25. I am not having any more children.
  26. I believe in the whole village concept though, so I certainly plan to help raise a few more.
  27. I fully intend to live to be 100+.
  28. I have known six out of eight of my great-grandparents and all of my grandparents - I'm grateful to have the long-life gene thing going for me.
  29. I completed my first triathlon (a decade after I started training for it).
  30. I didn't lose a single pound doing it. What's up with that??
  31. I completed my degree in French Literature (13 years after I started it.)
  32. I may have completion issues.
  33. I have a thing for rocks. Diamonds are ok - but I really prefer granite.
  34. I am a complete klutz - on land.
  35. I am exquisitely graceful - in water.
  36. I am an ardent feminist.
  37. I LOVE NFL football.
  38. Those last two are difficult for me to reconcile.
  39. I am allergic to most perfumes.
  40. I am a cat person.
  41. I have a dog. A cute dog. Who feels like a cat. Who acts like a dog . Who looks like a rug.
  42. I like LOTS of ice in my drinks. In fact, the ice is the point of the beverage for me.
  43. Um, except tequila. I don't put ice in that. Corralejo (Reposado - the one in the gorgeous tall blue bottle) - that's a tequila to sip - sans ice.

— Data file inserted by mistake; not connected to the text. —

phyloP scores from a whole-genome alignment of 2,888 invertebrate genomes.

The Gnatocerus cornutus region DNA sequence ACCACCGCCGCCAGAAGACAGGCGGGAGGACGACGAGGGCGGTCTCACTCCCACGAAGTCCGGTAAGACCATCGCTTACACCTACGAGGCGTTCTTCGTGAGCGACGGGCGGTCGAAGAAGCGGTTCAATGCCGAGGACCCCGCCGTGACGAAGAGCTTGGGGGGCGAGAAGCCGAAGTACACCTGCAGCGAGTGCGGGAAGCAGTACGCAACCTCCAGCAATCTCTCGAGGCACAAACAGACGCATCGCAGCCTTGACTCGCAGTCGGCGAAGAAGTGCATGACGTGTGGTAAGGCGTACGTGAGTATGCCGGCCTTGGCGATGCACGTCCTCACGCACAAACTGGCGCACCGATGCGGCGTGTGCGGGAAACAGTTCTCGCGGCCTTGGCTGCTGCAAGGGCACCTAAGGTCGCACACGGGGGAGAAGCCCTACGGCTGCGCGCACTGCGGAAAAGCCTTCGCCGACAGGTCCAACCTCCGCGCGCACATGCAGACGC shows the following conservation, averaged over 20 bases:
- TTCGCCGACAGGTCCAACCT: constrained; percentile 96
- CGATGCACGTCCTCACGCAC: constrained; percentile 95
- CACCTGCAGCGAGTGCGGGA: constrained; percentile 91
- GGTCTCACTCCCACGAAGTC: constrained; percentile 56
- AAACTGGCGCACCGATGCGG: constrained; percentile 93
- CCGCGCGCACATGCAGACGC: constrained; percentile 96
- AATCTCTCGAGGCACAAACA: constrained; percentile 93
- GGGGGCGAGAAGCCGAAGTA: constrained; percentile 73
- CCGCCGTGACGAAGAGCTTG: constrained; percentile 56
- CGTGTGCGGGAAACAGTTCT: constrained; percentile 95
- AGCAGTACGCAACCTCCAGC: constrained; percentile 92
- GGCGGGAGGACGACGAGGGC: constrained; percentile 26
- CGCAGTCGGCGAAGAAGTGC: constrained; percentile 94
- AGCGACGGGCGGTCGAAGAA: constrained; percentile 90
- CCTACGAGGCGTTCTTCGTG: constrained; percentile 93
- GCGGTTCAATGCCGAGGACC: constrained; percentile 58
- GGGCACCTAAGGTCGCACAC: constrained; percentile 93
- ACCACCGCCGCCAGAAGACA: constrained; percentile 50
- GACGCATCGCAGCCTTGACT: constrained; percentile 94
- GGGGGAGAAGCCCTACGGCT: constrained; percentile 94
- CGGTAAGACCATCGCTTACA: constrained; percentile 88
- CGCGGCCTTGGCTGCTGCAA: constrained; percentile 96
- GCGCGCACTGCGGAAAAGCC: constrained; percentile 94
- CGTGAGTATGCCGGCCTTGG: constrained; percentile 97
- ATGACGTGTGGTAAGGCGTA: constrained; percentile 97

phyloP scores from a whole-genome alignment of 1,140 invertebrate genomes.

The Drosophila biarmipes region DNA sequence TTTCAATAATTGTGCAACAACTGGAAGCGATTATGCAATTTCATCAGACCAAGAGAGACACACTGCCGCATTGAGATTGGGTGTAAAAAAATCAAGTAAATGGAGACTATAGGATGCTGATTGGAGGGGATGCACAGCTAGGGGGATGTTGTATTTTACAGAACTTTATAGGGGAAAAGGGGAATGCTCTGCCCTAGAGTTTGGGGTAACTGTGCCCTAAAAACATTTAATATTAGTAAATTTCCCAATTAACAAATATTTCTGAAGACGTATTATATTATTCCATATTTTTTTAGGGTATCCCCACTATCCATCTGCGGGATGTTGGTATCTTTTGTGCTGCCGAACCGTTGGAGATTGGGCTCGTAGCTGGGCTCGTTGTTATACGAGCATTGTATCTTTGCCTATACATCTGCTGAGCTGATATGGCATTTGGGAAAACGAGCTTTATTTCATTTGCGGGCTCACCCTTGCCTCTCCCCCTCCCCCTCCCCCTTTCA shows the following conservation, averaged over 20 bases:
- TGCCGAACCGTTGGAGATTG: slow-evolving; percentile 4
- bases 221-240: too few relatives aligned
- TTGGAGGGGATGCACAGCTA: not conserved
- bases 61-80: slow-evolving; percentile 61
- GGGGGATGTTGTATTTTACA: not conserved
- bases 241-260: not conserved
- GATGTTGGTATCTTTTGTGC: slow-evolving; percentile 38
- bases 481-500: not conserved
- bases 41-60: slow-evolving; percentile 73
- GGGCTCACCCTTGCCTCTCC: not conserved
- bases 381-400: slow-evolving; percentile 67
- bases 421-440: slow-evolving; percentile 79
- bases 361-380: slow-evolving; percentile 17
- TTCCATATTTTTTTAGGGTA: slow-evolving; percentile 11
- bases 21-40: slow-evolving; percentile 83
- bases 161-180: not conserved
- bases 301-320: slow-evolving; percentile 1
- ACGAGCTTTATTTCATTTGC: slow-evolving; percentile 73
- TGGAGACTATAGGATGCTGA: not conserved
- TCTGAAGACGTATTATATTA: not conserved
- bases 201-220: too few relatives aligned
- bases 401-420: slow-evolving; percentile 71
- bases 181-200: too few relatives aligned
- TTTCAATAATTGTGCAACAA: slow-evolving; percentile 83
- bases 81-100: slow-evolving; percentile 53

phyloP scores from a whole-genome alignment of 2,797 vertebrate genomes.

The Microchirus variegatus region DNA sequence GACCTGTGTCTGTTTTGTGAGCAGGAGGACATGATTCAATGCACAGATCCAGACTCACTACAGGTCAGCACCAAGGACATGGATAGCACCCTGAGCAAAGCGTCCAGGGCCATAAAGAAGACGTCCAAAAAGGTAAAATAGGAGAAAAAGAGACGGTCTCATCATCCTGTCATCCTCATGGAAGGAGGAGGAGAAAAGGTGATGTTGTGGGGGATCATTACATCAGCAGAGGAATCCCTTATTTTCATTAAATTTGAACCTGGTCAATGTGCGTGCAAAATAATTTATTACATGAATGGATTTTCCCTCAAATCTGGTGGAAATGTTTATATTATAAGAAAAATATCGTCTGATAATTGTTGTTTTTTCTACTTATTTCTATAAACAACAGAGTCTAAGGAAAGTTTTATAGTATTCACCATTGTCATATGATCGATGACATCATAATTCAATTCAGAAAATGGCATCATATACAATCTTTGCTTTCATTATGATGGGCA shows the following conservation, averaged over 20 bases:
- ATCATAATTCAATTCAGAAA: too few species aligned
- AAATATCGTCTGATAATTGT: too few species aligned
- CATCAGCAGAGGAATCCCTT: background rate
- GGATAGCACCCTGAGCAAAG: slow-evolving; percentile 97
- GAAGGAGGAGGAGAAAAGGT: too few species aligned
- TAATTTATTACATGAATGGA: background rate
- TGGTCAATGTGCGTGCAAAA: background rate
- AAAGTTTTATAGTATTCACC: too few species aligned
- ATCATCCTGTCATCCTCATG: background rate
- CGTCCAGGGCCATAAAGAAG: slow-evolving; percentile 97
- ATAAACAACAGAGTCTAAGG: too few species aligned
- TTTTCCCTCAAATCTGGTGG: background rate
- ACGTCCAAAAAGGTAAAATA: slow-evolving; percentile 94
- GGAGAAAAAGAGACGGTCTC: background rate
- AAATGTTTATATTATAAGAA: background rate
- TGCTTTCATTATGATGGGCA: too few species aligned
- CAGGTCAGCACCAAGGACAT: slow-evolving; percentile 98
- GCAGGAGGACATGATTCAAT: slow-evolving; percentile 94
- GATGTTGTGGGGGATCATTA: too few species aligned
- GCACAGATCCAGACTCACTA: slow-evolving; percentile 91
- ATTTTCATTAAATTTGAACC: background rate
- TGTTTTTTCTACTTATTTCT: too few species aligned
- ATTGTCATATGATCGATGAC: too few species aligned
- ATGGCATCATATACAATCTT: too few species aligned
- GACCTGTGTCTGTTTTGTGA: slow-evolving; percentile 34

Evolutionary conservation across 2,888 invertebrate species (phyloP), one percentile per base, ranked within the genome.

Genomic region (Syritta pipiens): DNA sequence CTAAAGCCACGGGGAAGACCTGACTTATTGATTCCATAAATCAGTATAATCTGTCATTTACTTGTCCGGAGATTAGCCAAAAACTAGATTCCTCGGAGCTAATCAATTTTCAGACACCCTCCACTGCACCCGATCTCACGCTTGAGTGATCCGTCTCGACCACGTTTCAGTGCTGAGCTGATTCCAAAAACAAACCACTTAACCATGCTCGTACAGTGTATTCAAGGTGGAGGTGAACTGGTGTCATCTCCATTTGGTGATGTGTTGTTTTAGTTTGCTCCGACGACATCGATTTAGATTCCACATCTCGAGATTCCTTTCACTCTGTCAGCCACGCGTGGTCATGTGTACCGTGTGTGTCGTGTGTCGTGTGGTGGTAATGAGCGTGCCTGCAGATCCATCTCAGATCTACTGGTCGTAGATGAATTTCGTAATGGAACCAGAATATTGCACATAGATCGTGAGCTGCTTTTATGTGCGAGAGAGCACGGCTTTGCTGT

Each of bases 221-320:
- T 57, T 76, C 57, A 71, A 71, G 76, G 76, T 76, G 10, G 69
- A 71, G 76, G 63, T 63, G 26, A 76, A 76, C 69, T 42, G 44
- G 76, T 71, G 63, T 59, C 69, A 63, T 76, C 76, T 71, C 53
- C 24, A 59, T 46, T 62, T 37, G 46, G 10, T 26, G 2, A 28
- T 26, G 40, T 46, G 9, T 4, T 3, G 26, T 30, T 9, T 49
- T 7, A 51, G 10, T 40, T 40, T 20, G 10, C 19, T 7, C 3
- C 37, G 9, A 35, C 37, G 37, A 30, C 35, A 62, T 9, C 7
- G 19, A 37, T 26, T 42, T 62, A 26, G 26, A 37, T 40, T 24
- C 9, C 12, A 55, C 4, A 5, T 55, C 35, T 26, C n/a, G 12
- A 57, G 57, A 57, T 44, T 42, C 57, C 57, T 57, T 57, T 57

44. Although - I suppose margaritas are tequila over ice - and I like those a LOT. So ignore 43 (but I'm not going to take it out because 100 is hard enough to get to even though I'm cheating by putting in things about the Sweet Hubby, my Very Best Girlfriend, and the kids and the dog for heaven's sake!)
  45. Sweet Hubby! Sweet Hubby= SH=Top Dog. I married a younger man. Ok - he's only one year younger. And half the time he forgets which one of us is older. Still. I'm just saying...
  46. S.H. has beautiful bluey green/brown eyes - like river water. With sunlight sparkling on it.
  47. S.H. is in I.T. (Hmmmmm.)
  48. Gads - I'm not even half way there yet! Who came up with the number 100 anyway?
  49. My Very Best Girlfriend=VBGF=The Love Piranha (don't ask me, she had that nick name before I knew her) is a younger woman. Ok - she's only six months younger, but she brings it up a LOT.
  50. VBGF has beautiful bluey blue/blue eyes - like crazy, freaking gorgeous blue water found in the Caribbean next to Islands of Paradise. We try not to hate her for this.
  51. VBGF is a 7th grade math teacher.
  52. Chaos is in 7th grade.
  53. VBGF lives in a whole 'nother state and therefore is NOT Chaos' math teacher - but we compare notes a LOT.
  54. Harry Potter and I have the same birthday.
  55. My cool points with the kids went WAY up when they found this out.
  56. I LOVE trees, real trees.
  57. Not Bradford pears. Bradford pears are the American cheese of trees.
  58. Speaking of cheese, I LOVE cheese. (But not American cheese because it's icky.)
  59. I used to have purple hair.
  60. It wasn't against my high school's rules. Until I did it. I got amnesty but they changed the handbook.
  61. I don't have purple hair anymore. Now it's red.